It has been encouraging to see some governments and regulators acknowledge that it is not possible to send more Queensland gas to the southern states at the time it is needed most. Peak southern state winter demand exceeds 2,000 TJ/day and the pipeline infrastructure which connects Queensland to the southern states already largely operates at full capacity moving gas south during winter.
Today we have a 3-lane highway that can move gas from Queensland to the southern states and committed upgrades mean that by winter next year it will be a 4 lane highway. But just keeping up with the forecast decline in southern state production requires adding another lane every year for the next decade. That is not economic, nor is it even possible, and so because pipelines from Queensland at full capacity can supply less than 20% of peak southern state demand it is clear investing in new sources of gas supply to the southern states is the only sustainable way to both ensure reliable supply and apply downward pressure on price.
The Gippsland Basin Joint Venture will no longer have the capacity to step in as it has in the past to provide whole of market solutions when planned or unplanned maintenance events occur, or when additional gas is required to support the electricity market. However, for ExxonMobil’s gas customers, we will continue to be a significant and reliable supplier of gas.
In anticipation of upcoming changes, we have been progressively making changes to the way we sell gas, to ensure we continue to provide our firm contract customers with the products they expect as we move to this next stage of operations.
As we stepped up to keep the lights on, we have also reduced our own emissions. Since 2018 ExxonMobil has reduced flaring by 45% and the use of gas as fuel by 29% across our Victorian operations. The gas we’re now saving at Longford is enough to supply gas to almost 100,000 households every year.
Along with other changes to the way we operate these steps have allowed us to reduce the greenhouse gas intensity of our gas production by 18% since 2018.
We are also commercializing beneficial uses for our emissions, helping to further reduce the carbon intensity of Gippsland gas. We have signed two long-term carbon dioxide supply agreements with Air Liquide and BOC to capture and reuse carbon dioxide from the Longford Gas Conditioning Plant in two new facilities to be constructed adjacent to the Longford Gas Plant. The carbon dioxide will be processed and used in food and beverage products, in addition to water treatment, desalination, manufacturing and medical industries. This is a great example of industry working together to create new regional construction and manufacturing jobs, creating value added products and delivering improved environmental outcomes.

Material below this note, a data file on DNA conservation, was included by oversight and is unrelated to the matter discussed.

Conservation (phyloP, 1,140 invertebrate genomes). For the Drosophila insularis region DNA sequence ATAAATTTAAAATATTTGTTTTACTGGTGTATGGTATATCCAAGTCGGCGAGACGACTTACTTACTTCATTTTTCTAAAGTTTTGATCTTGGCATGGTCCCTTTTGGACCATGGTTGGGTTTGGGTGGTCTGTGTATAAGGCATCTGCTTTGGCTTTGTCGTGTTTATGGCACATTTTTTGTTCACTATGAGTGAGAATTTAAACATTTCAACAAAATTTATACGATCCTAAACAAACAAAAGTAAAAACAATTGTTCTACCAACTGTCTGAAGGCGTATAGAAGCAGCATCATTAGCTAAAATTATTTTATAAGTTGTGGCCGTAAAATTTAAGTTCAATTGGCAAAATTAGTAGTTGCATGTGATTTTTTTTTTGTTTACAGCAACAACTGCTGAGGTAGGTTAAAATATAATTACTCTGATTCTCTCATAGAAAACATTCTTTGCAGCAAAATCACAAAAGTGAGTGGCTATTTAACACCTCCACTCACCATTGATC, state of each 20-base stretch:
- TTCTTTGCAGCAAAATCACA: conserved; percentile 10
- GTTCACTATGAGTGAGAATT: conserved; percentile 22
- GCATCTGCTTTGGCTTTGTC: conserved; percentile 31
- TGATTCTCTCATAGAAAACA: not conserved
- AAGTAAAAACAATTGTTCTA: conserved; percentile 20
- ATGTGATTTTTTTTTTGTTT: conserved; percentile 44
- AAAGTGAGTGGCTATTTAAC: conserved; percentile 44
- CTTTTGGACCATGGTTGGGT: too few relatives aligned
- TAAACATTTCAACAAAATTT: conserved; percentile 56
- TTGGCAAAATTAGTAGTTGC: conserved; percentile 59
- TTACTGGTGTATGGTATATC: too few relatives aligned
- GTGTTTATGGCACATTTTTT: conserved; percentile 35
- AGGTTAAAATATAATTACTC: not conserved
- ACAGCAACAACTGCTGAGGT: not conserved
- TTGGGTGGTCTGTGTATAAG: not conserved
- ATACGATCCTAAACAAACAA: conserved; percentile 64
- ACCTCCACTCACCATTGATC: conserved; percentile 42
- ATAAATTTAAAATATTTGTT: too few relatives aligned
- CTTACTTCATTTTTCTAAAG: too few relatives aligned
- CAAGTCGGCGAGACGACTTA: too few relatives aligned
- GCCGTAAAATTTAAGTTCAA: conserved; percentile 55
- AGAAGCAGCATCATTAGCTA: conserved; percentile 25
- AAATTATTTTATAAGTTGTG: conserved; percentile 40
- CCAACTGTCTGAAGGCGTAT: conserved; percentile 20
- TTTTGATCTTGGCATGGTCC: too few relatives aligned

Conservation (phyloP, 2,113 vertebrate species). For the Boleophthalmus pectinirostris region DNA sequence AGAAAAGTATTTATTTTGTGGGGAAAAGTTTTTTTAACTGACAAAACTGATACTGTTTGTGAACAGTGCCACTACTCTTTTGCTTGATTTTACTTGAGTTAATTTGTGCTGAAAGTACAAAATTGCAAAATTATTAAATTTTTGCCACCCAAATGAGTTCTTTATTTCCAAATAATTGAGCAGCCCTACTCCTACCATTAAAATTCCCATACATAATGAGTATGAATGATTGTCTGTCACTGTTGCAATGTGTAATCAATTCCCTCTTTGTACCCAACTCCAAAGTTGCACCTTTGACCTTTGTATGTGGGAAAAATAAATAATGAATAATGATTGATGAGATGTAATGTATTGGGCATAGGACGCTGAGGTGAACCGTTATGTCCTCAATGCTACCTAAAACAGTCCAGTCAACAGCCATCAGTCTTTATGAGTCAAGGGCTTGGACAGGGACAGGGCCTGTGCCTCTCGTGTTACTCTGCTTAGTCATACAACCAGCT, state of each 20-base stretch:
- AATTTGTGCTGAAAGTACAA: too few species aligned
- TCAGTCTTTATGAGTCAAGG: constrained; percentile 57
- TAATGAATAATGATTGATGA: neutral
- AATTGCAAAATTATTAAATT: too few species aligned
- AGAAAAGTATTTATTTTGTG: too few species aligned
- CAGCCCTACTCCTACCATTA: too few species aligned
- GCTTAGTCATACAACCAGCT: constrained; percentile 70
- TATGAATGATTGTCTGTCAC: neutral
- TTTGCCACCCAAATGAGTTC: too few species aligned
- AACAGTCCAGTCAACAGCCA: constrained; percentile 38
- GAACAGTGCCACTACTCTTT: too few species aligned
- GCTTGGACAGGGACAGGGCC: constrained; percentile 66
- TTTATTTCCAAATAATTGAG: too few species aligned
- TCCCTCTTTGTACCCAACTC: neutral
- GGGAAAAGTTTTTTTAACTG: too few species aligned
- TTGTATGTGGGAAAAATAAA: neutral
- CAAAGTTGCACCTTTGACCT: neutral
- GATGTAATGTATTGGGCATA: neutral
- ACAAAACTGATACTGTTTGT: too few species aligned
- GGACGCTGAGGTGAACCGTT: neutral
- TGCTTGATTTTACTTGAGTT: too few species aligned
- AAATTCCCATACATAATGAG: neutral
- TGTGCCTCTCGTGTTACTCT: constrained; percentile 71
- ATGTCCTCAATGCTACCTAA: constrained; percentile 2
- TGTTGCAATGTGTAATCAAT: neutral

The next significant step to reduce the greenhouse gas intensity of gas production will be the Southeast Australia Carbon Capture and Storage Project in the Gippsland Basin announced last year. To realize the full potential of this infrastructure we are also in discussions with operators in hard to abate sectors such as manufacturing, heavy industry, and energy to build on the foundation project to decarbonize other parts of the economy.
ExxonMobil and our joint venture partners have invested in domestic gas supply through the cycle to provide the gas Australians on the east coast need now.
Next year the way the Gippsland Basin Joint Venture operates will change, this is a necessary consequence of natural field decline.
And next year will also be a decade since ExxonMobil outlined the steps required to ensure reliable and competitively priced gas supply in the southern states.
Additional investment in domestic gas supply is required to provide the gas Australian households and businesses need and to support the energy transition.
I want to thank the conference organizers for again inviting ExxonMobil to share our perspective on the domestic gas market and I am of course very happy to answer any questions.